In this episode Kazuki says, through the episode title, that he cannot be forgiven, or that it’s unacceptable and this is why he cannot connect. The language tries to shift focus away from Kazuki, but draws more attention to his debilitating guilt. Kazuki’s guilt is on display throughout the episode from the moment it’s revealed that he’s not a biological member of the Yasaka family to his argument immediately before Haruka’s accident while trying to hide his meeting with his biological mother. He already would have said that “it’s unacceptable” due to his parentage, but Haruka’s accident makes Kazuki’s guilt infinitely worse.

It’s no wonder that Kazuki pretends to be someone else in order to develop a relationship with Haruka. As Sara, Kazuki doesn’t have to worry about Kazuki Yasaka’s guilt. Instead, Kazuki borrows a different persona and build a relationship that way. With Sara, he can compartmentalize his feelings and shift them away for short periods of time. When that Sara persona is revealed as Kazuki to Haruka, Kazuki cannot reconcile the things he feels are his fault — Haruka’s accident, being biologically unrelated to Haruka — while facing Haruka as himself. There’s nothing to suggest that Haruka blames Kazuki in any way, and the situation is not Kazuki’s fault. Yet, what matters are Kazuki’s feelings on the issue and he is boxed in by his own guilt. He now not only cannot connect with Haruka, he cannot connect with Toi or Enta either, trapping all three as kappa.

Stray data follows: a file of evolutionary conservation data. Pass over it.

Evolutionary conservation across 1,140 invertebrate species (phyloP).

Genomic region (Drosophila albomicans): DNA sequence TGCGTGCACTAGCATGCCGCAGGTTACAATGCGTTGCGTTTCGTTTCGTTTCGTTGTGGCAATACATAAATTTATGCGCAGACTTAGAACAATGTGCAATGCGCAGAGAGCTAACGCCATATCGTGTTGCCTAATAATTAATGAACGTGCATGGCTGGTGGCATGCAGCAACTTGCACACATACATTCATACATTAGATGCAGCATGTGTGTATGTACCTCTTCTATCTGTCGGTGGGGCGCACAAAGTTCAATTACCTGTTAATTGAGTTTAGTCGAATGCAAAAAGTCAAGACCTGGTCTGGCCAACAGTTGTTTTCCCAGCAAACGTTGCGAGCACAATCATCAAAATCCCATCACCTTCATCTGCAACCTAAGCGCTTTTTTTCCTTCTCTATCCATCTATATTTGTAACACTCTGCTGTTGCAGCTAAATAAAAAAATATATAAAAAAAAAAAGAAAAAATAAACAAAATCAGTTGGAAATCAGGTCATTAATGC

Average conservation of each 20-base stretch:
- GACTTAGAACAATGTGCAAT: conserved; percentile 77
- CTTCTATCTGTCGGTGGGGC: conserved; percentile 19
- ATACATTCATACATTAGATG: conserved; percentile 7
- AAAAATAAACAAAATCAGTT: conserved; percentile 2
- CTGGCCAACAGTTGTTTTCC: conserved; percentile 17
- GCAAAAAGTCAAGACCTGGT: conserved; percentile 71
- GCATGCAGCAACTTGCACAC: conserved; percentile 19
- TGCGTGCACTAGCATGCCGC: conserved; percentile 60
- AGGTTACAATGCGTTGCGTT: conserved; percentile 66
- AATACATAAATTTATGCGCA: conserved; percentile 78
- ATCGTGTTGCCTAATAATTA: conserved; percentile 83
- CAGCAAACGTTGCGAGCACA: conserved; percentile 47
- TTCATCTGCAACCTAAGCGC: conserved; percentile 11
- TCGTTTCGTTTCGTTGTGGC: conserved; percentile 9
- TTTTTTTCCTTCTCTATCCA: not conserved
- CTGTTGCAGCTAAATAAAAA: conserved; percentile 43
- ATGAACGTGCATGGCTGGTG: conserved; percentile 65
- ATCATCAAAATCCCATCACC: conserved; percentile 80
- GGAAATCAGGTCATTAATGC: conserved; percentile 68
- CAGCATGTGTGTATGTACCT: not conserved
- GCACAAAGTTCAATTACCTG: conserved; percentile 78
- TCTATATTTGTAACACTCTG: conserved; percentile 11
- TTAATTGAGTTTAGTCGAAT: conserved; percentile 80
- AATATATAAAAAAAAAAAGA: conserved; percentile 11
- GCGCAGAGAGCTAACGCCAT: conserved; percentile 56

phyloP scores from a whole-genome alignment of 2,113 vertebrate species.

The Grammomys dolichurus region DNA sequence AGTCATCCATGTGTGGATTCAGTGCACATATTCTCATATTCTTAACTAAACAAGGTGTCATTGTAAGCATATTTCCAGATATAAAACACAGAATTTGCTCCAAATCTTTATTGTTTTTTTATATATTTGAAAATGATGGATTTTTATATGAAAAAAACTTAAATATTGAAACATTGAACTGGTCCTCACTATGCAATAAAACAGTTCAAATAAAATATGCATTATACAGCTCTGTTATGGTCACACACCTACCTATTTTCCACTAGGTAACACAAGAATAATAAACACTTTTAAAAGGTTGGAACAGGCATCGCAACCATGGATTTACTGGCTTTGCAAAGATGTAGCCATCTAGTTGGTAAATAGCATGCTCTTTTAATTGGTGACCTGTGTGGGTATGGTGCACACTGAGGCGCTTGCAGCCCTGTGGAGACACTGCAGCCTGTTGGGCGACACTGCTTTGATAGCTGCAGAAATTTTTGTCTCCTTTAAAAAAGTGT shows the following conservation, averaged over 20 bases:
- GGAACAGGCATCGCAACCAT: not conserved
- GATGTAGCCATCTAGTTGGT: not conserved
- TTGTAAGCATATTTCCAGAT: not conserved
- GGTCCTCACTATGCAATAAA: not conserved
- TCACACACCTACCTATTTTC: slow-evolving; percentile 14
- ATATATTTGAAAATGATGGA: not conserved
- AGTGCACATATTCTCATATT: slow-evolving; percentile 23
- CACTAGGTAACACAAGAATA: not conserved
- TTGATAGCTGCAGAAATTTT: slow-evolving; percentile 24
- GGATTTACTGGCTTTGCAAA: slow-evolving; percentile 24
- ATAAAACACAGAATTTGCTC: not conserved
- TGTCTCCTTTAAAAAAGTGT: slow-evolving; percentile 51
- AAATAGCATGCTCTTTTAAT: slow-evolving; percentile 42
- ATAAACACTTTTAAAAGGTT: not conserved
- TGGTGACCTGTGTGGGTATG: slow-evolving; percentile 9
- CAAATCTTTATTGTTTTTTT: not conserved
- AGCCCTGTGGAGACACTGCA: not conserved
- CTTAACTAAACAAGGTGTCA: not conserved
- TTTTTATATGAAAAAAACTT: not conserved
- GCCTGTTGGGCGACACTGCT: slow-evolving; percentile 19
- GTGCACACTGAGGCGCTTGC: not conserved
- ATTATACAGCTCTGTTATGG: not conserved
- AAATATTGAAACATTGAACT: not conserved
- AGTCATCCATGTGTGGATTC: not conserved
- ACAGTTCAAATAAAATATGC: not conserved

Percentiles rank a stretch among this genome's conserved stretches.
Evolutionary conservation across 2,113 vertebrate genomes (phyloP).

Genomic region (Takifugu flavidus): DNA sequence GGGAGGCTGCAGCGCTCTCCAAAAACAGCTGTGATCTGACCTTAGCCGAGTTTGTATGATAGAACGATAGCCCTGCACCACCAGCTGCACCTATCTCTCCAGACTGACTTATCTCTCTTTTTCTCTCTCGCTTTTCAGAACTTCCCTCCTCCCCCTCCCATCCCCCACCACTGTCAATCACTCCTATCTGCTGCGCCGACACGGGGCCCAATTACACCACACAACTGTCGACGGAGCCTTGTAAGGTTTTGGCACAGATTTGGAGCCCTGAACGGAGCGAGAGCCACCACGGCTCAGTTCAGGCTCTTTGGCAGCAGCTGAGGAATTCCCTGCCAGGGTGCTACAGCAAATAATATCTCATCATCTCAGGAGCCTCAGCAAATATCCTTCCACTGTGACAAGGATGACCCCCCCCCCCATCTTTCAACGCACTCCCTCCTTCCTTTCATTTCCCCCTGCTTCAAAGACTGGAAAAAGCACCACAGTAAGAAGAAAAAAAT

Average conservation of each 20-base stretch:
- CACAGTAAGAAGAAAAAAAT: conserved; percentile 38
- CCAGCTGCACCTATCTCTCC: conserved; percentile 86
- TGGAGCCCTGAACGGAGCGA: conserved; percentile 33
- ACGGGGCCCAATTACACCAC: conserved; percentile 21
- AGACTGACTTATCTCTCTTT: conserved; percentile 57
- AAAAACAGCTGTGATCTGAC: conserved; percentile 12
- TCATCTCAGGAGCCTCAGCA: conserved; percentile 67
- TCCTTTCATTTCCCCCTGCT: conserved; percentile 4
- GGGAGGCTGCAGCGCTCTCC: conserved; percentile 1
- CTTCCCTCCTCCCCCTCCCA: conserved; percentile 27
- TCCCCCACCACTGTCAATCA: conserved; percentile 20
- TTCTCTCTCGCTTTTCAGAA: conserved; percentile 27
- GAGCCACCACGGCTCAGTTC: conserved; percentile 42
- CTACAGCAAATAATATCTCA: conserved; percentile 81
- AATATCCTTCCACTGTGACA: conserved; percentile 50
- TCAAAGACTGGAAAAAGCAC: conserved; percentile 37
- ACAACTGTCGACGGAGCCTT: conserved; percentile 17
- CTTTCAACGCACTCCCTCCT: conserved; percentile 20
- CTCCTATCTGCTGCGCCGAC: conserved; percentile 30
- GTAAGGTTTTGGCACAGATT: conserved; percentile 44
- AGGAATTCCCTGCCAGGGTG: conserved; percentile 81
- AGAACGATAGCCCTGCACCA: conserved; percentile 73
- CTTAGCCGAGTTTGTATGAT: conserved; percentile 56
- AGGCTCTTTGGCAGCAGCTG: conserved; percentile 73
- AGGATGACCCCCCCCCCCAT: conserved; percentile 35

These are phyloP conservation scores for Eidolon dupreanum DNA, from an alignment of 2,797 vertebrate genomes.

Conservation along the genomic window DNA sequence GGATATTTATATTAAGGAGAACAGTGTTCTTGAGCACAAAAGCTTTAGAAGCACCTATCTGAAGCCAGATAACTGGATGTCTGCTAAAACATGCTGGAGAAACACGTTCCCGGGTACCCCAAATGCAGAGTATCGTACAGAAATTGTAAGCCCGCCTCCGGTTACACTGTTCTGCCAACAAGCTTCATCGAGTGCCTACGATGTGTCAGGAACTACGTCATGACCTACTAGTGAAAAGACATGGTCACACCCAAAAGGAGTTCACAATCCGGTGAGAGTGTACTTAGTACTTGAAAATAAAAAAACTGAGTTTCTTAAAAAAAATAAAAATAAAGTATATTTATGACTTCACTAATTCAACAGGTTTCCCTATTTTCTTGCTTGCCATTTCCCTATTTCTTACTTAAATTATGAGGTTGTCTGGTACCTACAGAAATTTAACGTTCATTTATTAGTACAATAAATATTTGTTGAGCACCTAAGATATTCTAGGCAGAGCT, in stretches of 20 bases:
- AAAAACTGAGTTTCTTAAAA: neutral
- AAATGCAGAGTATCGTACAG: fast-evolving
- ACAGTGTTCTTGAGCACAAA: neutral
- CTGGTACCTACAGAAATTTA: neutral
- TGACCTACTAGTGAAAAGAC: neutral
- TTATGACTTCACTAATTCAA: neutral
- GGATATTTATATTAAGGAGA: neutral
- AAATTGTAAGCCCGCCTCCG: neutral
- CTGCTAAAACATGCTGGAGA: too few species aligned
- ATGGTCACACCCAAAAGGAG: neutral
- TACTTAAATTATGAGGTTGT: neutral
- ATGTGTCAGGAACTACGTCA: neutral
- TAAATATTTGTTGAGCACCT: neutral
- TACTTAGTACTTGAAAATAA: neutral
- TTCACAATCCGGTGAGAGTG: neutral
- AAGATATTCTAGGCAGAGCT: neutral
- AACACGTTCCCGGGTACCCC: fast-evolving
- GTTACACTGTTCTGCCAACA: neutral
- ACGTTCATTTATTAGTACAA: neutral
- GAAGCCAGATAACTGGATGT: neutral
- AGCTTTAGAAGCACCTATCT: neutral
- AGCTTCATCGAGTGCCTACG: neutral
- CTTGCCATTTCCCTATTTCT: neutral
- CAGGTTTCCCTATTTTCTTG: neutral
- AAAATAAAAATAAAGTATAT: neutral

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4 comments

  1. Hi! I’m still a beginner in Japanese but I wanted to point out, about that sentence from the lyrics you highlight, it’s directly connected to the rest of the paragraph:

    僕と君とは つながれるはずなのさ
    You and I are supposed to be connected, BUT (なのさ)
    ヨー・クー・ボー!
    生命(いのち)の意味を 確かめるのさ

    Desire!
    The meaning of our lives, we wanted to ascertain it.

    So I think there’s a case for reading it as desire (in the sense of the shallow immediate desire) is the cause of this separation (i want to connect, but I’m torn by my desire).
    Here the songs posits desire as “the meaning of life”, and seems to point the finger for this separation to some kind of curiosity about the wordly desires. I think it could be read as an allegory of the biblical fall, if you’re into that sort of thing. It seems to attribute the disconnect to some sort of temptation